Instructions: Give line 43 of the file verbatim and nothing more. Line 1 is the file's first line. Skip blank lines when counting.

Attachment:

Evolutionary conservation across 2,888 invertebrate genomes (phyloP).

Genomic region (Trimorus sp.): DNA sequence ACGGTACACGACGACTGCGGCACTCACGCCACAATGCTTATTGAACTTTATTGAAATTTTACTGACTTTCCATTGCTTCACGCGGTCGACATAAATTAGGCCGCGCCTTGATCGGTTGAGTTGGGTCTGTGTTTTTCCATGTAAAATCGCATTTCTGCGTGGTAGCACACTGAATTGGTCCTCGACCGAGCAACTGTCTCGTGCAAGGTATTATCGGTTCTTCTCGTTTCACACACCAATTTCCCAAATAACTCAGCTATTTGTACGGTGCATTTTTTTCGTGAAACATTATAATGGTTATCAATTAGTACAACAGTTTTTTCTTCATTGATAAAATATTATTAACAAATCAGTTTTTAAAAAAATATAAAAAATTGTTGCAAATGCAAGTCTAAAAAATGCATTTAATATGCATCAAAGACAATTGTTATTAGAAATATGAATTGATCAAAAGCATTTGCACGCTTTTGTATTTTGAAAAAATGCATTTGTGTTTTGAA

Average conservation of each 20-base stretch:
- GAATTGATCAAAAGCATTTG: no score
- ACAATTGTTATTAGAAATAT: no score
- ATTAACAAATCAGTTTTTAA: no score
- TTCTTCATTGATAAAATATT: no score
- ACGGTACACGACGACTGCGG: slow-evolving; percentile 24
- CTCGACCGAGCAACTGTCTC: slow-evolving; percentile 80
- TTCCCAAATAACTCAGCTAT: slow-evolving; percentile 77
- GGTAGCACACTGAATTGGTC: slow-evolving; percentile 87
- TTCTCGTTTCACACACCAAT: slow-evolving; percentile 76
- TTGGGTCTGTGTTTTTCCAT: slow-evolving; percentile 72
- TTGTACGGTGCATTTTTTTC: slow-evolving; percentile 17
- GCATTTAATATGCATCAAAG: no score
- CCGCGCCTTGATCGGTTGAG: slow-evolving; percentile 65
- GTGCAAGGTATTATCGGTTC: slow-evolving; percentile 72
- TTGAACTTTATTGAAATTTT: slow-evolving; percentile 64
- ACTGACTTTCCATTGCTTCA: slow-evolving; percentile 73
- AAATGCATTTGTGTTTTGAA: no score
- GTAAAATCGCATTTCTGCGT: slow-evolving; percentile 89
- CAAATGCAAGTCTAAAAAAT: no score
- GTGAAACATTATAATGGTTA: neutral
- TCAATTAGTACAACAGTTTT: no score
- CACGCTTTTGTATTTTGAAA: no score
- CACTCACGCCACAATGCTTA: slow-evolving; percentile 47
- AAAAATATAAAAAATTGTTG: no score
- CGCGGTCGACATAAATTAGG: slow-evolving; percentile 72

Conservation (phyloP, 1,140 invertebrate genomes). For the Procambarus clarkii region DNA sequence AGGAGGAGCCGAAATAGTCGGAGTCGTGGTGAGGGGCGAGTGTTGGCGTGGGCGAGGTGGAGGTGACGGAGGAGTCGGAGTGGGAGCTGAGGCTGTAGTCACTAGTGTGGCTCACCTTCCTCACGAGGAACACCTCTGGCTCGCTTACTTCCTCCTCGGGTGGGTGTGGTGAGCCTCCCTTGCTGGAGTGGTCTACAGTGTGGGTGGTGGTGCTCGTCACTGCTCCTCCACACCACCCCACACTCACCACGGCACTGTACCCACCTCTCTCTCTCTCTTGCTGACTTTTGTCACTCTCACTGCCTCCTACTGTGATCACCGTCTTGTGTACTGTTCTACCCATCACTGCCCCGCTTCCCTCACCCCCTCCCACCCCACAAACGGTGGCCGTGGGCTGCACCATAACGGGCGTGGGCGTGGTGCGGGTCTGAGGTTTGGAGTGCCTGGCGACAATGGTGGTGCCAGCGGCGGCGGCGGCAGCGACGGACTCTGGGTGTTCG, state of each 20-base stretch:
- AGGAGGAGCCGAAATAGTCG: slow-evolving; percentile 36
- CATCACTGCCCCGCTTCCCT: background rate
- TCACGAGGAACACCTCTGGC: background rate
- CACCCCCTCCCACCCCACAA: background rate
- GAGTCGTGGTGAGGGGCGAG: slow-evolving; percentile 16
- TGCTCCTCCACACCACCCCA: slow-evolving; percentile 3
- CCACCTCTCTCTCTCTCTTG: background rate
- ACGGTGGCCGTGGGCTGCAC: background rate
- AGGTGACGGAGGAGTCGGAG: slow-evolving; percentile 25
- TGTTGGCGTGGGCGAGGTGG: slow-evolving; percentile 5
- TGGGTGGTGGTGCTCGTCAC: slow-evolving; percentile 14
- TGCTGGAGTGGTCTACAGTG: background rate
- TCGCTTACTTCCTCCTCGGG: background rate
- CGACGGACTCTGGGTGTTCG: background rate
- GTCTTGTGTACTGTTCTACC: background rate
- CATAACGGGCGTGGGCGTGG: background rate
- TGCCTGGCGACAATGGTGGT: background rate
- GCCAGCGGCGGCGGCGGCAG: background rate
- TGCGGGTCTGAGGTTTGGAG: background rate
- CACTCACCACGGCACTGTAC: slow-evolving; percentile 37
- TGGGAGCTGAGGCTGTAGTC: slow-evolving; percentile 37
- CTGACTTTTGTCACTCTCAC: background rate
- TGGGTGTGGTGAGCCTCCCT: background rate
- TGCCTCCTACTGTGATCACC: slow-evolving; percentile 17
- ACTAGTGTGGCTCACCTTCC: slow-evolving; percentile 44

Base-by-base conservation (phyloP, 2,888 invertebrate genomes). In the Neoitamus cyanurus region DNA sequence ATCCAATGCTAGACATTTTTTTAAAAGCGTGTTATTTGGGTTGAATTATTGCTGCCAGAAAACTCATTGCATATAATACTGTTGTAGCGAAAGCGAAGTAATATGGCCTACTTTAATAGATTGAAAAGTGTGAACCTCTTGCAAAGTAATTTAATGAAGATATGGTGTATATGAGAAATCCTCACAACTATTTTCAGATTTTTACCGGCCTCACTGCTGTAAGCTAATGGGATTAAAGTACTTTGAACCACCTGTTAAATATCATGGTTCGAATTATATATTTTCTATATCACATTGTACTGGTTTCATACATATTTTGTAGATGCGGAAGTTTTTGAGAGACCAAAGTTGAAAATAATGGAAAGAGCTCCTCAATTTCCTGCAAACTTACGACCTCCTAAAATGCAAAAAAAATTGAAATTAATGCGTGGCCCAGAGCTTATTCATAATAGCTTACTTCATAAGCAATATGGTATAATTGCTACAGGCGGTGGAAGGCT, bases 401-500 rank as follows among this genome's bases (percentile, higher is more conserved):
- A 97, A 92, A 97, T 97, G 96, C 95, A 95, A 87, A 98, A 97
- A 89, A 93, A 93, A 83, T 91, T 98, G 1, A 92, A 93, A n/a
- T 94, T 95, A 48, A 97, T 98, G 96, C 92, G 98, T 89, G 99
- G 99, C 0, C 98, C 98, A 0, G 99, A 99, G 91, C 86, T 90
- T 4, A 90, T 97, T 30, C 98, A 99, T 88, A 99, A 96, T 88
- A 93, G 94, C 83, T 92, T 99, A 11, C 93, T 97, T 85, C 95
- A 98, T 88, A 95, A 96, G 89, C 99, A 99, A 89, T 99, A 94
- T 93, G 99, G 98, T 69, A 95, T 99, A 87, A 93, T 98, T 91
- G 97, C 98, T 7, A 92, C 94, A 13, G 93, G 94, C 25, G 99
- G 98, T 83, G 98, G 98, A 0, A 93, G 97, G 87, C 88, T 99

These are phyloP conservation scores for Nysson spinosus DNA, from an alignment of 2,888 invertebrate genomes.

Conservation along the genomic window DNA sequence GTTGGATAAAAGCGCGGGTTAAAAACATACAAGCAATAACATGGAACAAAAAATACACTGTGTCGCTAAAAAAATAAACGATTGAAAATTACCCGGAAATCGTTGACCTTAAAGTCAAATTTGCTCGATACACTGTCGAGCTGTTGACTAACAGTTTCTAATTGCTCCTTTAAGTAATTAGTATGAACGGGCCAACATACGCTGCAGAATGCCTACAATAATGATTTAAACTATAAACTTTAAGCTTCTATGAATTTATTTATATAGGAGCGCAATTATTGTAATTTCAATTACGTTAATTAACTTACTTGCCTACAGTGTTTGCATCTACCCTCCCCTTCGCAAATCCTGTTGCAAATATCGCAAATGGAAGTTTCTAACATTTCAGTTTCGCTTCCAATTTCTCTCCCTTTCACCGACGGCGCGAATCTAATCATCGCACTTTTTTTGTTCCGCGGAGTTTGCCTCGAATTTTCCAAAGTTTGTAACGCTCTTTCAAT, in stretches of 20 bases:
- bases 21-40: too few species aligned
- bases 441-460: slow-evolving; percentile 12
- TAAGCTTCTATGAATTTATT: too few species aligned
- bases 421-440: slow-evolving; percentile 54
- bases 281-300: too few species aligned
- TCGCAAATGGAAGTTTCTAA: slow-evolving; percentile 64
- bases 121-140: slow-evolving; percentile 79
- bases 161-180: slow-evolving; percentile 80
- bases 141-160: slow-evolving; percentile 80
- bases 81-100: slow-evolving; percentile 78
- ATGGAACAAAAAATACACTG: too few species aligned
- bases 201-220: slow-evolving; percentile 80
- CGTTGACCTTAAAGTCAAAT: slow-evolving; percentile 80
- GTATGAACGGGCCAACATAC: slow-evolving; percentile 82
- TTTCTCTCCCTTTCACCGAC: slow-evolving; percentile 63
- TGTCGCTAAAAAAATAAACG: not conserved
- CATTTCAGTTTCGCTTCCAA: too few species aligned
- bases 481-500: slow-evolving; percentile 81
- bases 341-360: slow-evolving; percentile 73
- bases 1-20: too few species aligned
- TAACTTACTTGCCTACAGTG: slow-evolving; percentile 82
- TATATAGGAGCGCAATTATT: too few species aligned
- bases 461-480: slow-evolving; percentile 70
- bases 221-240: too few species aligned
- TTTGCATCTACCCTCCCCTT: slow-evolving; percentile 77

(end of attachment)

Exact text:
- CGACGGACTCTGGGTGTTCG: background rate